• A very common exclusion is the alcohol exclusion. The insured may have been killed in a car crash, but the autopsy revealed alcohol in the person’s system. We have many legal briefs to combat this exclusion.
  • Heroin and opiates or illegal drug exclusion is one of the biggest now. With the opioid crisis, there are tens of thousands of deaths.
  • Prescription drug overdose exclusion may involve an overdose of medicine or taken medicines that are contraindicated.
  • An ex-spouse being cut off from life insurance benefits is a big one. We actually have a half dozen ways to get over this hurdle.
  • Having a spouse not listed as a beneficiary is another reason for denial
  • Having a child not listed as a beneficiary is one too.
  • Having only a primary beneficiary who is deceased is another.
  • On an AD&D (accidental death and dismemberment) life insurance policy, a fall not being considered an accident is extremely common.
  • The insured’s age not being correct on the initial application is a reason for denial.
  • Having the wrong social security number listed is common.
  • An autoerotic asphyxiation exclusion is an easy one for us to beat.
  • An omission on the application is a big reason for denying a life insurance claim, but we have legal briefs to this effect.
  • Not providing the required documents to the insurance company after death is a reason.
  • Information which is argued to not be correct is one.
  • When there is a dispute between two or more beneficiaries, an interpleader may occur, and we always get these resolved quickly.
  • A beneficiary not named is a reason for not paying it out.
  • A life insurance policy may be transferred from one company to another by the employer which causes major problems.
How pre-existing conditions impact life insurance claims
Understanding legitimate and bogus denials of coverage based on pre-existing conditions.
When it comes to the phrase “pre-existing condition,” many people think of the health insurance market. We’ve all heard stories about a person who survived a cancer battle only to be denied health insurance the rest of their lives because of that battle. The justification typically offered by the health insurance companies is that the likelihood of subsequent illnesses makes covering that person too risky (i.e., costly). Of course, there have been widely-publicized and highly-controversial legislative efforts to deal with this issue.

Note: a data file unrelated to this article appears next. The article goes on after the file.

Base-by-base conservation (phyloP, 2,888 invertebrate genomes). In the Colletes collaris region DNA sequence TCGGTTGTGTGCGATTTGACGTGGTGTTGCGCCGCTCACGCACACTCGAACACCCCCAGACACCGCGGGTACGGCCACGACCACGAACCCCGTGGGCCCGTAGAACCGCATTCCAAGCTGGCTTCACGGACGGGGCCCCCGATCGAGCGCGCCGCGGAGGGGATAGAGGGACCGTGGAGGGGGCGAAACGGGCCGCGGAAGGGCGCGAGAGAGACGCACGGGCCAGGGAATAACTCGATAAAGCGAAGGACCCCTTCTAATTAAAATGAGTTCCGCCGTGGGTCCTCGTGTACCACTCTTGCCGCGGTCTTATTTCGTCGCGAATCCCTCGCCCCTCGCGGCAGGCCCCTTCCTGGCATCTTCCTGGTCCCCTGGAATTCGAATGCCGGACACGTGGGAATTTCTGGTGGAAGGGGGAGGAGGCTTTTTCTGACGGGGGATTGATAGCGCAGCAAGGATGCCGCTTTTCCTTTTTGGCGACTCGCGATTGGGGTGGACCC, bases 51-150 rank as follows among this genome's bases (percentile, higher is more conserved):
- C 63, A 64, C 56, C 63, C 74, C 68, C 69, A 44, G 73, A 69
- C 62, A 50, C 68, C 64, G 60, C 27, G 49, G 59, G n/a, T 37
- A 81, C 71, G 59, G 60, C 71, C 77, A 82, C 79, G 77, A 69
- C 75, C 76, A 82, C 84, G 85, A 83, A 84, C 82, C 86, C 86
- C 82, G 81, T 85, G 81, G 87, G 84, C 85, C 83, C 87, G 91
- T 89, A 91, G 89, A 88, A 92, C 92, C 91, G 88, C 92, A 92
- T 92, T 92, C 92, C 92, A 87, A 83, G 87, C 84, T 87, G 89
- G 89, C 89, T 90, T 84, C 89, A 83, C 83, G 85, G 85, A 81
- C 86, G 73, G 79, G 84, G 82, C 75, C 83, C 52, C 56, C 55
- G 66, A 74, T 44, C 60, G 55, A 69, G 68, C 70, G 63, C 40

What we tend to hear less about, however, is how pre-existing conditions impact life insurance. Logically, it’s easy to understand how a life insurer would need to consider pre-existing illnesses in making coverage decisions. Ultimately, life insurance is a gamble. The life insurance company sets your premiums at a certain level, effectively betting that you will live long enough (while paying those premiums) to justify paying out a large death benefit when you pass away.
If your medical history shows issues with things like cancer, heart disease, diabetes, or lung disease, the life insurance company (to the extent they will cover you at all) charges greater premium amounts. In essence, the company is betting that you will die sooner than someone without those pre-existing conditions, and thus they have to charge you higher premiums to cover their “bet” on your life.
At a base level, we can all understand the math. That said, when it comes to pre-existing conditions, life insurance companies have an arsenal of tricks and games that they use to deny coverage to perfectly deserving beneficiaries. In this article, we’ll discuss instances where life insurance companies can legitimately deny death benefits based on pre-existing conditions. We’ll also look at those cases where insurers inappropriately rely on pre-existing conditions to deny legitimate claims.
Legitimate life insurance claims denials based on pre-existing conditions
There is one situation in particular where life insurance companies might legitimately deny a claim based on a pre-existing medical condition. The situation is relatively straightforward: